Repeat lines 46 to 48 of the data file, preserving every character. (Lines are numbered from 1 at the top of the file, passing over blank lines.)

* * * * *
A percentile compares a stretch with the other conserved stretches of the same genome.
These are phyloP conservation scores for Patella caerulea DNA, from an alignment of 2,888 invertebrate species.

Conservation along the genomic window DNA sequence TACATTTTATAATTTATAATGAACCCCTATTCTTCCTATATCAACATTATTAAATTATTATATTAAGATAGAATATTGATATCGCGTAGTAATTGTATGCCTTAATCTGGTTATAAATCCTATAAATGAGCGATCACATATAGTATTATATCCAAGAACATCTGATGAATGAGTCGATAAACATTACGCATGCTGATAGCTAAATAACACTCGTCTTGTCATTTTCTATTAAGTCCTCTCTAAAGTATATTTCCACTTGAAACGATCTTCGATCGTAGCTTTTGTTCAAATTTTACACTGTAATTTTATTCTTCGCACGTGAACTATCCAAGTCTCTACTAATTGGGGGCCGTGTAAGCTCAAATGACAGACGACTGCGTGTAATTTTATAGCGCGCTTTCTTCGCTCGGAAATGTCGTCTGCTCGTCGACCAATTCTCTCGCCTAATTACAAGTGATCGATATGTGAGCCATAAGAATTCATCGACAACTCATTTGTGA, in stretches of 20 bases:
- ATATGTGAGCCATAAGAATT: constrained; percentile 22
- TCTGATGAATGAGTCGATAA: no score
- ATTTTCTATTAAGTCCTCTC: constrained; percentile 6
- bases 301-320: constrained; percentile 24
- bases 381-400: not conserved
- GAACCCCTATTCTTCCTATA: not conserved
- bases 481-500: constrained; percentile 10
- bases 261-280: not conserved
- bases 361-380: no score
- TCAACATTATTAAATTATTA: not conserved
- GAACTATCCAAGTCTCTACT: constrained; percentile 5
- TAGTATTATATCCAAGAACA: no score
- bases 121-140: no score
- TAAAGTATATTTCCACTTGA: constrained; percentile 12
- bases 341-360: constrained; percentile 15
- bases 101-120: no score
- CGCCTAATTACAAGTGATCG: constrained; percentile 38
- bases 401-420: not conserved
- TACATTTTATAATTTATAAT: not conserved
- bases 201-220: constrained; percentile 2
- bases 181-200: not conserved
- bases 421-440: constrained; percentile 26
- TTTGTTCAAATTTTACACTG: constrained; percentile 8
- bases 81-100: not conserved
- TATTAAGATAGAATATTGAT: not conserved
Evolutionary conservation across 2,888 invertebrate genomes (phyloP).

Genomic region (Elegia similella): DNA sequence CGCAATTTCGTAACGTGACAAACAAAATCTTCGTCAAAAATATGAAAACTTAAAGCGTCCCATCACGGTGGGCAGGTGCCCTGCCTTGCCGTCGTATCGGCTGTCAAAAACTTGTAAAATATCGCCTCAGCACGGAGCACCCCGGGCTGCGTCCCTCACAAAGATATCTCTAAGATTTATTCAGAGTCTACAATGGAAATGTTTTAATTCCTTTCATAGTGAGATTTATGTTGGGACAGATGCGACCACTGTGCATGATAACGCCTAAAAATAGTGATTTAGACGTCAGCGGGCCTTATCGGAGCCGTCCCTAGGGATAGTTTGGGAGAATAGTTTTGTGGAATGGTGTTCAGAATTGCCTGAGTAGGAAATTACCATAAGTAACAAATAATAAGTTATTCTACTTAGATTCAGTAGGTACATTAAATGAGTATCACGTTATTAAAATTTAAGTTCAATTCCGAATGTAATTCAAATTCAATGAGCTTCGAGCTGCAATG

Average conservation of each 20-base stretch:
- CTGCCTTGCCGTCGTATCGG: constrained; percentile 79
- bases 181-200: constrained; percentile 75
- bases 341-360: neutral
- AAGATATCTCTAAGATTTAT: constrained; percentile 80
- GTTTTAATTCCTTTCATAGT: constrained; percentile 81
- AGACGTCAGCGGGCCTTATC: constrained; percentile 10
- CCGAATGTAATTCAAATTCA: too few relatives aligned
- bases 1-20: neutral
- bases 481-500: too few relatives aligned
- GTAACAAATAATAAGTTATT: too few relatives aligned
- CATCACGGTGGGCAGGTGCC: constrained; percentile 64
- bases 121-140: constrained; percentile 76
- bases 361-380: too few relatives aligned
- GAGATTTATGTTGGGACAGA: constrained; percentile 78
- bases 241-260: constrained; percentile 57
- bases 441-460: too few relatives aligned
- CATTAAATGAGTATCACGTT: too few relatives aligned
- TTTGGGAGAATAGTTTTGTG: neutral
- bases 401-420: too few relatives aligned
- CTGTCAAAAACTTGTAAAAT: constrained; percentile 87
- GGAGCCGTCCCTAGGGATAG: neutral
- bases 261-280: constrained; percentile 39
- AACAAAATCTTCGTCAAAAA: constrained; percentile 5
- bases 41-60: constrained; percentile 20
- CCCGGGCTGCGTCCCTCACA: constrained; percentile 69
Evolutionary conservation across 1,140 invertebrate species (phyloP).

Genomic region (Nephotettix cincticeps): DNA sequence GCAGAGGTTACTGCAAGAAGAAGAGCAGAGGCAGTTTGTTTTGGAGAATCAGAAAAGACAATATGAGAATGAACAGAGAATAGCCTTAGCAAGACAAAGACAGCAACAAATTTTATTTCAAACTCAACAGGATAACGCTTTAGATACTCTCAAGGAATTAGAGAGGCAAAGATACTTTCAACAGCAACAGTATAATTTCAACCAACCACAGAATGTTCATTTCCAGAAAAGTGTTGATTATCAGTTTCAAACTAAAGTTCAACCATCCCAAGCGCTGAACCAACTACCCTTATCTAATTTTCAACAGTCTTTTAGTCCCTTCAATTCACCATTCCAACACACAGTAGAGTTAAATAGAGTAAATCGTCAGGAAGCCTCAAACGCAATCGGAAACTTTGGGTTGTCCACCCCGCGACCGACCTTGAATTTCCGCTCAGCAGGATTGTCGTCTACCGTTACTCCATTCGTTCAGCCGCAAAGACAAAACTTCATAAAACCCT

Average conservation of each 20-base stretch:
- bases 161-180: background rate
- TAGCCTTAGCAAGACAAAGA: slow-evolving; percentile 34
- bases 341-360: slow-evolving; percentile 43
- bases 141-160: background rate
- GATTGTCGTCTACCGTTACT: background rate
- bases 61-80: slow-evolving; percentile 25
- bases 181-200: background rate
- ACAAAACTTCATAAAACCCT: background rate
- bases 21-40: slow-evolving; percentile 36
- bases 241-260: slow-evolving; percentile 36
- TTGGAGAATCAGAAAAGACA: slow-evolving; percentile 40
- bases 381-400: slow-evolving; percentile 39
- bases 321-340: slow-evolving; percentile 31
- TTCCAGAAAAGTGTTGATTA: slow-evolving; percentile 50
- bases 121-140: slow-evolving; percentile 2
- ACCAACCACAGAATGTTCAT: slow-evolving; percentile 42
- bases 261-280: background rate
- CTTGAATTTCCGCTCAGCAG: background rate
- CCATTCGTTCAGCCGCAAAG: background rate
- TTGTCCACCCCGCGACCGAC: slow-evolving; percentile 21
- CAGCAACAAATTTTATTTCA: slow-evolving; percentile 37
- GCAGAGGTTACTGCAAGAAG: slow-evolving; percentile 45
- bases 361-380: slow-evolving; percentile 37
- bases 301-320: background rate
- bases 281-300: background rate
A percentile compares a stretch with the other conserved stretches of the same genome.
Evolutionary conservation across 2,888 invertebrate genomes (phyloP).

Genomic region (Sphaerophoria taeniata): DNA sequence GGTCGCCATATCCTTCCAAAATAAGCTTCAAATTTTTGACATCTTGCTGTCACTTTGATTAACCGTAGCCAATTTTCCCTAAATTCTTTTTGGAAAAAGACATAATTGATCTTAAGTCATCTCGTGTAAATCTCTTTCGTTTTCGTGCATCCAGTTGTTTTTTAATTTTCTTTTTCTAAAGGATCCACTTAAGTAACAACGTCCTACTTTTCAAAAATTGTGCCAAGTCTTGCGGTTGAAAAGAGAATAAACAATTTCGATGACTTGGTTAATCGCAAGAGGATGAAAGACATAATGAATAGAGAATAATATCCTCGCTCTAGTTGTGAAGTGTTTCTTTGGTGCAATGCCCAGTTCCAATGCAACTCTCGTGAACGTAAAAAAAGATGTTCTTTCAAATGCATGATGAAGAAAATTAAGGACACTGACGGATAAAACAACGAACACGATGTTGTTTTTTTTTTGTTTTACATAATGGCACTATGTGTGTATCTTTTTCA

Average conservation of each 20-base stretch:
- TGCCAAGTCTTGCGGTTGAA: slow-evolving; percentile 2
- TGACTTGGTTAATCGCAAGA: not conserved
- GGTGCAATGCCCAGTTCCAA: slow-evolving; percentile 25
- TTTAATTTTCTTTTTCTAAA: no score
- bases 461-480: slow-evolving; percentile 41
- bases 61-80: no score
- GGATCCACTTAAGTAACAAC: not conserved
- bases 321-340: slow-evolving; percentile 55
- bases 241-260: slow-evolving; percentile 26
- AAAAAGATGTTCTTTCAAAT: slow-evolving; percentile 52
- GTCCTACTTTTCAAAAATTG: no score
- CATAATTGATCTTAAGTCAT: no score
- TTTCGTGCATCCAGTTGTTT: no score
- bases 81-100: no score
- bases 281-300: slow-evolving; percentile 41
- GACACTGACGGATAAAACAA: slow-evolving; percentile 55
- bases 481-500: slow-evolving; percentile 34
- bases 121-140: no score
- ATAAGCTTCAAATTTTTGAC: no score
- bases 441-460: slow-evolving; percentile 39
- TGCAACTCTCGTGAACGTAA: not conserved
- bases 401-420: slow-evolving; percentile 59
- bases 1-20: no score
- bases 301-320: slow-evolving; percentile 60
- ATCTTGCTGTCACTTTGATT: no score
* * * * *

- bases 241-260: constrained; percentile 57
- bases 441-460: too few relatives aligned
- CATTAAATGAGTATCACGTT: too few relatives aligned